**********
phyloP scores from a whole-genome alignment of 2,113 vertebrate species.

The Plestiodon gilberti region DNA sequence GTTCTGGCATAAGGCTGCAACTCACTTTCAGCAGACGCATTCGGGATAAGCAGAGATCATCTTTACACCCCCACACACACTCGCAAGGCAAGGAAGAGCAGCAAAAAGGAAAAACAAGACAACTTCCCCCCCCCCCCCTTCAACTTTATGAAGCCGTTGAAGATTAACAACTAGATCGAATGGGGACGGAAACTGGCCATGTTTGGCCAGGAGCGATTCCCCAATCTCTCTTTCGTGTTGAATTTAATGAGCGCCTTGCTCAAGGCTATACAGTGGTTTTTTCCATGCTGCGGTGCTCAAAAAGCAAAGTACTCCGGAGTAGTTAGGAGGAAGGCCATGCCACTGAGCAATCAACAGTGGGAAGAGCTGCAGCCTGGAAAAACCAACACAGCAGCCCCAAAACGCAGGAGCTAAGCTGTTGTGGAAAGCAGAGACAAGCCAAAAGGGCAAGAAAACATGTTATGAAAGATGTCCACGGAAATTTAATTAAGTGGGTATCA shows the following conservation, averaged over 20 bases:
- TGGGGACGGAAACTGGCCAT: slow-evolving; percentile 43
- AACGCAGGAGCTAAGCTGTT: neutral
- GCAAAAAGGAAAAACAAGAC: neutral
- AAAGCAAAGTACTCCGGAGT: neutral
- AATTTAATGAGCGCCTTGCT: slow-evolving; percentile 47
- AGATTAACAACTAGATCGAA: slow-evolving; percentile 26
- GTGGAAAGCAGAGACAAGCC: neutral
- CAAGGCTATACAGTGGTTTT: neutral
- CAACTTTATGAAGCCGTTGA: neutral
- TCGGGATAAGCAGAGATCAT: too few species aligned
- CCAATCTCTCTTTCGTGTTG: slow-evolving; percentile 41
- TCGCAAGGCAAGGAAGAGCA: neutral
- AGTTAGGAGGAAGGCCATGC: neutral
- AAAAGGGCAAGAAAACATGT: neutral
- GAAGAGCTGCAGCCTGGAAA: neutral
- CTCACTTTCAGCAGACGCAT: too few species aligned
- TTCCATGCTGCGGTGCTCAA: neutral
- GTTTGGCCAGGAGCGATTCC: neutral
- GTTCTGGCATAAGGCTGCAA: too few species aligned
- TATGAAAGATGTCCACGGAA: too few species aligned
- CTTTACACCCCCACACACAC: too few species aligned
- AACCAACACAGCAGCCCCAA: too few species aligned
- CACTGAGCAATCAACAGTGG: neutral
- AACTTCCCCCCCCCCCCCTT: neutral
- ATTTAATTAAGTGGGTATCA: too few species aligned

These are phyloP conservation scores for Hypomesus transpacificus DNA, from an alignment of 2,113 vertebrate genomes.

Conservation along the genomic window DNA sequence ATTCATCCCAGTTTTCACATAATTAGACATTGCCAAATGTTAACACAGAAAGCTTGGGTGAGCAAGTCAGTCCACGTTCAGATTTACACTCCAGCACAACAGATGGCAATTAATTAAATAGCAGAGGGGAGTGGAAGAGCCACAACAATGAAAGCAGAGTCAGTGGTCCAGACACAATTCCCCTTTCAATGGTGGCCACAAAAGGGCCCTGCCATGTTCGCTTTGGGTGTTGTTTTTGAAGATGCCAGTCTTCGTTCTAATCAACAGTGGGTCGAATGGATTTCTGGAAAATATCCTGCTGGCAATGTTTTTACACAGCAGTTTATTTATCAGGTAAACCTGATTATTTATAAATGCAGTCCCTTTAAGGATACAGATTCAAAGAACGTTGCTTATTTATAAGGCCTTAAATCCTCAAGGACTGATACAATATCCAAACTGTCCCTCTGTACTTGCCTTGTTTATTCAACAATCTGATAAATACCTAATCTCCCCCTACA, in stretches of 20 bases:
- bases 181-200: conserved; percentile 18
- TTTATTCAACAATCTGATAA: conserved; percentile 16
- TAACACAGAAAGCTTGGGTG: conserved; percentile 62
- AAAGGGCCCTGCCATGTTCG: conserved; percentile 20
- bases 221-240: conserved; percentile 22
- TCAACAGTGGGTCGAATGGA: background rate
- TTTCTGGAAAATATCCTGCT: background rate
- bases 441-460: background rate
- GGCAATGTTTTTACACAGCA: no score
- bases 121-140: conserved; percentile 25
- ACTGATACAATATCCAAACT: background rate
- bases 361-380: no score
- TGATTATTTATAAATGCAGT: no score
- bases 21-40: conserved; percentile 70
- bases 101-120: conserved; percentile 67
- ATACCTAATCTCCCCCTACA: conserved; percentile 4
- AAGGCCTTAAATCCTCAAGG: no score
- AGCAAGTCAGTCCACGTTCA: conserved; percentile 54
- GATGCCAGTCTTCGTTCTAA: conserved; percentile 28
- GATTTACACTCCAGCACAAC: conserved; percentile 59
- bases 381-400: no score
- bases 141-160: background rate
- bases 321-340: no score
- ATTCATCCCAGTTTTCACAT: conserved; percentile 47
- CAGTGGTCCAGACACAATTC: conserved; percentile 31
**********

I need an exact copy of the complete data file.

phyloP scores from a whole-genome alignment of 2,113 vertebrate species.

The Plestiodon gilberti region DNA sequence GTTCTGGCATAAGGCTGCAACTCACTTTCAGCAGACGCATTCGGGATAAGCAGAGATCATCTTTACACCCCCACACACACTCGCAAGGCAAGGAAGAGCAGCAAAAAGGAAAAACAAGACAACTTCCCCCCCCCCCCCTTCAACTTTATGAAGCCGTTGAAGATTAACAACTAGATCGAATGGGGACGGAAACTGGCCATGTTTGGCCAGGAGCGATTCCCCAATCTCTCTTTCGTGTTGAATTTAATGAGCGCCTTGCTCAAGGCTATACAGTGGTTTTTTCCATGCTGCGGTGCTCAAAAAGCAAAGTACTCCGGAGTAGTTAGGAGGAAGGCCATGCCACTGAGCAATCAACAGTGGGAAGAGCTGCAGCCTGGAAAAACCAACACAGCAGCCCCAAAACGCAGGAGCTAAGCTGTTGTGGAAAGCAGAGACAAGCCAAAAGGGCAAGAAAACATGTTATGAAAGATGTCCACGGAAATTTAATTAAGTGGGTATCA shows the following conservation, averaged over 20 bases:
- TGGGGACGGAAACTGGCCAT: slow-evolving; percentile 43
- AACGCAGGAGCTAAGCTGTT: neutral
- GCAAAAAGGAAAAACAAGAC: neutral
- AAAGCAAAGTACTCCGGAGT: neutral
- AATTTAATGAGCGCCTTGCT: slow-evolving; percentile 47
- AGATTAACAACTAGATCGAA: slow-evolving; percentile 26
- GTGGAAAGCAGAGACAAGCC: neutral
- CAAGGCTATACAGTGGTTTT: neutral
- CAACTTTATGAAGCCGTTGA: neutral
- TCGGGATAAGCAGAGATCAT: too few species aligned
- CCAATCTCTCTTTCGTGTTG: slow-evolving; percentile 41
- TCGCAAGGCAAGGAAGAGCA: neutral
- AGTTAGGAGGAAGGCCATGC: neutral
- AAAAGGGCAAGAAAACATGT: neutral
- GAAGAGCTGCAGCCTGGAAA: neutral
- CTCACTTTCAGCAGACGCAT: too few species aligned
- TTCCATGCTGCGGTGCTCAA: neutral
- GTTTGGCCAGGAGCGATTCC: neutral
- GTTCTGGCATAAGGCTGCAA: too few species aligned
- TATGAAAGATGTCCACGGAA: too few species aligned
- CTTTACACCCCCACACACAC: too few species aligned
- AACCAACACAGCAGCCCCAA: too few species aligned
- CACTGAGCAATCAACAGTGG: neutral
- AACTTCCCCCCCCCCCCCTT: neutral
- ATTTAATTAAGTGGGTATCA: too few species aligned

These are phyloP conservation scores for Hypomesus transpacificus DNA, from an alignment of 2,113 vertebrate genomes.

Conservation along the genomic window DNA sequence ATTCATCCCAGTTTTCACATAATTAGACATTGCCAAATGTTAACACAGAAAGCTTGGGTGAGCAAGTCAGTCCACGTTCAGATTTACACTCCAGCACAACAGATGGCAATTAATTAAATAGCAGAGGGGAGTGGAAGAGCCACAACAATGAAAGCAGAGTCAGTGGTCCAGACACAATTCCCCTTTCAATGGTGGCCACAAAAGGGCCCTGCCATGTTCGCTTTGGGTGTTGTTTTTGAAGATGCCAGTCTTCGTTCTAATCAACAGTGGGTCGAATGGATTTCTGGAAAATATCCTGCTGGCAATGTTTTTACACAGCAGTTTATTTATCAGGTAAACCTGATTATTTATAAATGCAGTCCCTTTAAGGATACAGATTCAAAGAACGTTGCTTATTTATAAGGCCTTAAATCCTCAAGGACTGATACAATATCCAAACTGTCCCTCTGTACTTGCCTTGTTTATTCAACAATCTGATAAATACCTAATCTCCCCCTACA, in stretches of 20 bases:
- bases 181-200: conserved; percentile 18
- TTTATTCAACAATCTGATAA: conserved; percentile 16
- TAACACAGAAAGCTTGGGTG: conserved; percentile 62
- AAAGGGCCCTGCCATGTTCG: conserved; percentile 20
- bases 221-240: conserved; percentile 22
- TCAACAGTGGGTCGAATGGA: background rate
- TTTCTGGAAAATATCCTGCT: background rate
- bases 441-460: background rate
- GGCAATGTTTTTACACAGCA: no score
- bases 121-140: conserved; percentile 25
- ACTGATACAATATCCAAACT: background rate
- bases 361-380: no score
- TGATTATTTATAAATGCAGT: no score
- bases 21-40: conserved; percentile 70
- bases 101-120: conserved; percentile 67
- ATACCTAATCTCCCCCTACA: conserved; percentile 4
- AAGGCCTTAAATCCTCAAGG: no score
- AGCAAGTCAGTCCACGTTCA: conserved; percentile 54
- GATGCCAGTCTTCGTTCTAA: conserved; percentile 28
- GATTTACACTCCAGCACAAC: conserved; percentile 59
- bases 381-400: no score
- bases 141-160: background rate
- bases 321-340: no score
- ATTCATCCCAGTTTTCACAT: conserved; percentile 47
- CAGTGGTCCAGACACAATTC: conserved; percentile 31